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Animal designs

Animals and wildlife offer the watercolourist the opportunity to have fun with colour and mark making. Jake Winkle reveals the techniques he uses to obtain different textures and patterns
Hamish, watercolour on Arches Rough 140lb (300gsm), 20×28in (51×71cm).

Vigorous directional brushstrokes and use of warm and cool colour formed this wonderful shaggy beast

I find the English landscape largely subdued, made up of subtle greens, browns, ochres and greys, which is a real challenge to interpret in bold colour whilst maintaining a sense of realism. The texture of a shaggy brown highland cow, on the other hand, seems to lend itself to being interpreted in all sorts of wild colours; maybe it’s because of the way light and colour reflect off different facets of animals, or simply that a blue cow looks fine and a blue tree does not.

When I think of animals I tend to categorise them into two broad groups: those with distinct patterns or designs and those made up of textures or no design. A subject with a strong pattern like a zebra will be approached slightly differently from the highland cow because no matter how wild I go with colour and mark making, I still want the stripes to be discernible. On the other hand, because the highland cow has no distinct pattern, I don’t have to worry about expressive brushstrokes muddling it.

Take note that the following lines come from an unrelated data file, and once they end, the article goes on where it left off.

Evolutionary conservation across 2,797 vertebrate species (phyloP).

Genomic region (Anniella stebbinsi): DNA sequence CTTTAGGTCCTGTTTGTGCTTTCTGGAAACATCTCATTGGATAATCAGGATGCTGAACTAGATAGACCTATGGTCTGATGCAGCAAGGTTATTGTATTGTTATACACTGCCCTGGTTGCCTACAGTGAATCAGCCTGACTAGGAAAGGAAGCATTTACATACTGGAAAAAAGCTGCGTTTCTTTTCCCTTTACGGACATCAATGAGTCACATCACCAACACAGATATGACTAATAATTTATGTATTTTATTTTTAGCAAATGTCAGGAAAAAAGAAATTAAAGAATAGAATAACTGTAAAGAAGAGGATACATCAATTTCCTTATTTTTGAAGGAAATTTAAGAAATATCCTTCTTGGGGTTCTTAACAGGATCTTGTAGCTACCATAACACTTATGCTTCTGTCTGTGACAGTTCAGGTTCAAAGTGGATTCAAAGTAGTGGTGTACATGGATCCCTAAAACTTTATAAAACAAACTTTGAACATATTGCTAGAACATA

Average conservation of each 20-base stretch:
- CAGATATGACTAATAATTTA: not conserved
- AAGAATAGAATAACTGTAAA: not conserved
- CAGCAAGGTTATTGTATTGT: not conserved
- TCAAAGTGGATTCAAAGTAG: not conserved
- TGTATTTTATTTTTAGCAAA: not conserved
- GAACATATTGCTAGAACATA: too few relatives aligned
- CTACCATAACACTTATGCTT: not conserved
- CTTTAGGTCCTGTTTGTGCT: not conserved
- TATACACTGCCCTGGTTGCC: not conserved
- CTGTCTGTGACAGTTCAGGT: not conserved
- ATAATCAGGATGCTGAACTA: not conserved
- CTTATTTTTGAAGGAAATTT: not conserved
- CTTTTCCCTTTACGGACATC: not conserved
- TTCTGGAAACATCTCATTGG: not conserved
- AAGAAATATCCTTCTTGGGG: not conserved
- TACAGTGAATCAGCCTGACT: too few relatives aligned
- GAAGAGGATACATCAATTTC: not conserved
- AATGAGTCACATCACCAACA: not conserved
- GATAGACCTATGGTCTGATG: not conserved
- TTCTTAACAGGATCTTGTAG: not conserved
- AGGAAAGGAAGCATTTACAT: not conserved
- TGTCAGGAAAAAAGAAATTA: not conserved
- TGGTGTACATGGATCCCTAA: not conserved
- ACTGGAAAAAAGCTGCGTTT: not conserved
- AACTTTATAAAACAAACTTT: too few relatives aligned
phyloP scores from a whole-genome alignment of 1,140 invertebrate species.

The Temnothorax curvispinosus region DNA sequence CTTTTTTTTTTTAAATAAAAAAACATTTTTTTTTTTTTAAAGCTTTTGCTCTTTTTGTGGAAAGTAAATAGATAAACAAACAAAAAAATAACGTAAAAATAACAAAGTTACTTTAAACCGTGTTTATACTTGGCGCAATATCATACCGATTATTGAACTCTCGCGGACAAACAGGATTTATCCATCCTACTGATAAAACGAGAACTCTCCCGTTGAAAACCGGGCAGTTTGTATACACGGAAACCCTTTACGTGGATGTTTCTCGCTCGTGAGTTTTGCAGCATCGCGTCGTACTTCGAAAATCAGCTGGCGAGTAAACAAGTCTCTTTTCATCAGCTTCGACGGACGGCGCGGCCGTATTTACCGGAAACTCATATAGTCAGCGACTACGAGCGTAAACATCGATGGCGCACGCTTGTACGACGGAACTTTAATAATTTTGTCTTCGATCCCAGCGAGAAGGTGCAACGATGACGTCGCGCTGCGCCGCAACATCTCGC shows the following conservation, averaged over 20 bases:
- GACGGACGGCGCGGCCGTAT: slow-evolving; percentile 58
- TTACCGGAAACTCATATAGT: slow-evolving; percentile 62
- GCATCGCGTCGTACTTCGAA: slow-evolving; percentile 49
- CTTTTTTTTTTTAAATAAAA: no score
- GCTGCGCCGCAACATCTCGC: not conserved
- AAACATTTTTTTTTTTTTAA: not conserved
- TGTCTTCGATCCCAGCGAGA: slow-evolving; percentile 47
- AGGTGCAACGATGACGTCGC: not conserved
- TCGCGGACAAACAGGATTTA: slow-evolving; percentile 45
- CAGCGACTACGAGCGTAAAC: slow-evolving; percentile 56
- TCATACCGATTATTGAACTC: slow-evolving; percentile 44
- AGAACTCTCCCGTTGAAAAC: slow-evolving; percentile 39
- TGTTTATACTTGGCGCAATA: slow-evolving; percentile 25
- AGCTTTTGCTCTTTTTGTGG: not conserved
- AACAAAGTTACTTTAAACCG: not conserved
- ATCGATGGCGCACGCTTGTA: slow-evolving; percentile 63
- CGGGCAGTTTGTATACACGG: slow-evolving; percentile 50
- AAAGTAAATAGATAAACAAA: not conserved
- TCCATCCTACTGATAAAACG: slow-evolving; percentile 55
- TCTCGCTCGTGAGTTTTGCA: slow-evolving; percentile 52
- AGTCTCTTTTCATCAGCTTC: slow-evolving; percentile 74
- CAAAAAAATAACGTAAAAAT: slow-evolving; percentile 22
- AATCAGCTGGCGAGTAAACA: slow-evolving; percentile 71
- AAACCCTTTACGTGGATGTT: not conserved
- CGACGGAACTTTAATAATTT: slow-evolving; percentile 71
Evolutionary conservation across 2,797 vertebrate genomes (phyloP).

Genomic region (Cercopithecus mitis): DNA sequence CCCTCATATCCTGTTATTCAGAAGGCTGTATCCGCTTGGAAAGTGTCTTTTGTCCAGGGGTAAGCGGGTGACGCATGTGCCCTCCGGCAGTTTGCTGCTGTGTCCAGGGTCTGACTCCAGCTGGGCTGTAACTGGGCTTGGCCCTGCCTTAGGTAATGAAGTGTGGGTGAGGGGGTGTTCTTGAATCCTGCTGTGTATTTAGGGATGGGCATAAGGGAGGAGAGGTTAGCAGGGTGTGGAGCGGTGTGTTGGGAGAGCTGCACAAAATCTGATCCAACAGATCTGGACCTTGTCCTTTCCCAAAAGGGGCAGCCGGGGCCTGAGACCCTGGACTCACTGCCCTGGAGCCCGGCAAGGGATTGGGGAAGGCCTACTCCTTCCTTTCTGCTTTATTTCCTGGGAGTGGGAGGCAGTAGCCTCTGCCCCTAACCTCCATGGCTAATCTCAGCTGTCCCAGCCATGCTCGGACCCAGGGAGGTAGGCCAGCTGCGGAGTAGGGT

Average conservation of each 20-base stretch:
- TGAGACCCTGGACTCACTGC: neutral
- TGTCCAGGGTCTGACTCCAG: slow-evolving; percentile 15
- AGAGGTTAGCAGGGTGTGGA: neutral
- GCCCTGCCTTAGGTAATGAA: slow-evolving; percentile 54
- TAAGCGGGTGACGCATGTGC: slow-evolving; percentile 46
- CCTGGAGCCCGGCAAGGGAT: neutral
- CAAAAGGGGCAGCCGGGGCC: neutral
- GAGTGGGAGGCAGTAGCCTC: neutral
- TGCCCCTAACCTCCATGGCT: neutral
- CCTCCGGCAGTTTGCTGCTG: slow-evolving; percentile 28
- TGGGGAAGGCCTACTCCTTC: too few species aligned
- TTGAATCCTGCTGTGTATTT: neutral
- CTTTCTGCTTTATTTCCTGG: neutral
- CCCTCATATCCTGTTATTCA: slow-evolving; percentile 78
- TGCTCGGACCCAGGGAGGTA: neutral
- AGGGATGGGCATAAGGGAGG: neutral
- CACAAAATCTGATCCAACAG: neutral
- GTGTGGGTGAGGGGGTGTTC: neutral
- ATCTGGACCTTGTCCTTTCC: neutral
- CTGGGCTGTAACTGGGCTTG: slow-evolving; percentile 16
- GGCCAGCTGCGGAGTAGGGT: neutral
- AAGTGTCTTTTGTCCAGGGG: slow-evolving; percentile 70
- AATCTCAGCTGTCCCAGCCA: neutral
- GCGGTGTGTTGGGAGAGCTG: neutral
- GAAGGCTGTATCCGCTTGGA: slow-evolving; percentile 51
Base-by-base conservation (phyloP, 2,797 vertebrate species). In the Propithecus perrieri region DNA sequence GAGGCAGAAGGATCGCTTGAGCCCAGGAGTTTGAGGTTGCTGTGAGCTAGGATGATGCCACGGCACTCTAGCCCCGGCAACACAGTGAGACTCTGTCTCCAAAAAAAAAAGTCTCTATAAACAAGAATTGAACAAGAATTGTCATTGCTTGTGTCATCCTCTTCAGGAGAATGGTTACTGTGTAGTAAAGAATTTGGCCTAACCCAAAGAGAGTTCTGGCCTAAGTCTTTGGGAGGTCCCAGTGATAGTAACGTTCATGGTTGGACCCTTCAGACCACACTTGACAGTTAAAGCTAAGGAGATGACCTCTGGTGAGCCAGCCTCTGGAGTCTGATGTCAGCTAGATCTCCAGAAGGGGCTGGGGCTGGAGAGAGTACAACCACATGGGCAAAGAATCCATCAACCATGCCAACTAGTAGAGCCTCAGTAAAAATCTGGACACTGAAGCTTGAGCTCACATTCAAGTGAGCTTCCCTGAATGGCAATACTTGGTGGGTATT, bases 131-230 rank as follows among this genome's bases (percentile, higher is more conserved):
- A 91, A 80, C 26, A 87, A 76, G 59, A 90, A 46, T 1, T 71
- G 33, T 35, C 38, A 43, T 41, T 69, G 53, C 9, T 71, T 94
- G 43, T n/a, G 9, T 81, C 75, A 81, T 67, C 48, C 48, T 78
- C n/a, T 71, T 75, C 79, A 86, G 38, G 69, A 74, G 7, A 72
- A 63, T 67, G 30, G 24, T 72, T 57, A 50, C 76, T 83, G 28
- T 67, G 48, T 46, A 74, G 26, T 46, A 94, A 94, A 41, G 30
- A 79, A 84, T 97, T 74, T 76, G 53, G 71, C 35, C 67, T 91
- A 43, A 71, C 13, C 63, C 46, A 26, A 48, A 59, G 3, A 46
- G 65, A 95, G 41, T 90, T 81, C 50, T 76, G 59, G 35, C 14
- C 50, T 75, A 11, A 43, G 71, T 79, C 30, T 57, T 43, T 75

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About The Artist

Water-based media enthusiasts will find huge inspiration and masses of great advice from professional artists Hazel Soan, Jake Winkle, Cheryl Culver, Paul Weaver and Marie Antoniou this month. Hazel explains how to translate tones into watercolour on paper to maximise the effects of light and shade in your paintings; Jake reveals the watercolour techniques he recommends to paint texture and patterns in animals; Cheryl demonstrates a coastal scene in acrylics; Paul urges you to try quick studies in line and wash to keep your en plein air skills in tip top condition while Marie demonstrates how to use tube black to best effect in your acrylic paintings! Learn more from Adele Wagstaff about the structure of the lower limbs and feet to help improve your figure painting, and the colours to use for skin tones for your coloured pencil portraits from Alyona Nicklesen. With more features on pastel painting, detailed still lifes, a new technique to try and oil painting demonstrations from Peter Graham and Bob Brandt, whatever your favourite subject matter or medium you're bound to find loads to inspire you in this month's issue!